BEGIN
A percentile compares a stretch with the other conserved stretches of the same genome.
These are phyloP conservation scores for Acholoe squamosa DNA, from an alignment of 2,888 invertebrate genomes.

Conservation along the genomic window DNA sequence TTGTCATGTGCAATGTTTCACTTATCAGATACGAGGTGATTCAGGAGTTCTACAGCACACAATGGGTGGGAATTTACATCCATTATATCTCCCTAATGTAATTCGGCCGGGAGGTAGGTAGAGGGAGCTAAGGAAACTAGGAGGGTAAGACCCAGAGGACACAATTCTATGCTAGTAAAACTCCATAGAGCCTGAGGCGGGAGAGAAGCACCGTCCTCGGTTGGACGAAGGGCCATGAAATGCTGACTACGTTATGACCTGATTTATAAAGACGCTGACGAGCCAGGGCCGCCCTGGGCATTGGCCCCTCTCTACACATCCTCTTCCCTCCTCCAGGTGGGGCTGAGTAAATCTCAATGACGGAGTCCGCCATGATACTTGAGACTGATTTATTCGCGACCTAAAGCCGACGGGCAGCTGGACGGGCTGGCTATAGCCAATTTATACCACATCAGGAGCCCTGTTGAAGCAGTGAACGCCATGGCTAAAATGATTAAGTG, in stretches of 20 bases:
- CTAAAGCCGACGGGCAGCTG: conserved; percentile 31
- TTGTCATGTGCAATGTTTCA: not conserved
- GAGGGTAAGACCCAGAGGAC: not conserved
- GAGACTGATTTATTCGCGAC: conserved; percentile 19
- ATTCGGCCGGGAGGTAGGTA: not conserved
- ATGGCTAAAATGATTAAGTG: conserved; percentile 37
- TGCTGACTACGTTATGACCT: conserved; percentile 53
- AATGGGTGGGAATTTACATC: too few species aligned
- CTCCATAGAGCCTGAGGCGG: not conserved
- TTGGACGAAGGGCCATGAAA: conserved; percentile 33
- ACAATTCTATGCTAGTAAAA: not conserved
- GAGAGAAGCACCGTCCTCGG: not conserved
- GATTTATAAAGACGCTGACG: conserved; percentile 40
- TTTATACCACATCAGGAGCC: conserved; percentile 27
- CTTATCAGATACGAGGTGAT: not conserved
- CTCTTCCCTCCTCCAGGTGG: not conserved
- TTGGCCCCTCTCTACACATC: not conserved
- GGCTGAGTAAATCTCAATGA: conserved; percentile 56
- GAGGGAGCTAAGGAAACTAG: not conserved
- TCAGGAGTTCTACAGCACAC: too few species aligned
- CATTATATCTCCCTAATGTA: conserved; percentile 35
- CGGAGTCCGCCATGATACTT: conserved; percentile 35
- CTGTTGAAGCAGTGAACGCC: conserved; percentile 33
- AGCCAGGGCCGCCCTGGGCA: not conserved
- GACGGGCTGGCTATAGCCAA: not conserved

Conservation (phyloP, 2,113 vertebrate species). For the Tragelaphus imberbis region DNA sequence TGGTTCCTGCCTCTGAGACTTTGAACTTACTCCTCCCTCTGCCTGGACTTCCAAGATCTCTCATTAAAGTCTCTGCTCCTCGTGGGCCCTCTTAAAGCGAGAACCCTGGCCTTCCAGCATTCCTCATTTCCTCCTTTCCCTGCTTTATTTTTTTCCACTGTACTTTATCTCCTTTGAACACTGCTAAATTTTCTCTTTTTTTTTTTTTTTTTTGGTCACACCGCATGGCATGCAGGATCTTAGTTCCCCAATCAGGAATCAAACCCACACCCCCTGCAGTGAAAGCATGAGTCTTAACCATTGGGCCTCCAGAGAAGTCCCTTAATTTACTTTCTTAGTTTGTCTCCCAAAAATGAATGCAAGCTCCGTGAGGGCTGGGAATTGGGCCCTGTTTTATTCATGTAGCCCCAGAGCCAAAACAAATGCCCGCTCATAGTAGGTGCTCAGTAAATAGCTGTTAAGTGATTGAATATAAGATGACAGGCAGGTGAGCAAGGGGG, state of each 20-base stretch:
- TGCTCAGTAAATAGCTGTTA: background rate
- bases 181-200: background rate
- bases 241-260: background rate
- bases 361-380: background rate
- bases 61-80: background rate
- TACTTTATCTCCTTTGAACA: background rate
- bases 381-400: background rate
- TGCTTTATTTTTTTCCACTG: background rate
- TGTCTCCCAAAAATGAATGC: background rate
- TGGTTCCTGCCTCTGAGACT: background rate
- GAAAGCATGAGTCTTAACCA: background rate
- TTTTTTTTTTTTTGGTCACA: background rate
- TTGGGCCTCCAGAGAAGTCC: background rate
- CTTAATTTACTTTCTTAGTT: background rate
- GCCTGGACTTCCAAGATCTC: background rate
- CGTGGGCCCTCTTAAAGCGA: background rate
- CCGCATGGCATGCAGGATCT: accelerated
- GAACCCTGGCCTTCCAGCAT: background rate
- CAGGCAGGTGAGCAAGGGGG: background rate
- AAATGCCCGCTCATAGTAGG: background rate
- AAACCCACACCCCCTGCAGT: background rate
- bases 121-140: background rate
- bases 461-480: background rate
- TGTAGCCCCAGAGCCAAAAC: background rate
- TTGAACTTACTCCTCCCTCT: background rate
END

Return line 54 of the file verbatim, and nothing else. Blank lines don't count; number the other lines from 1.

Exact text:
- TTGAACTTACTCCTCCCTCT: background rate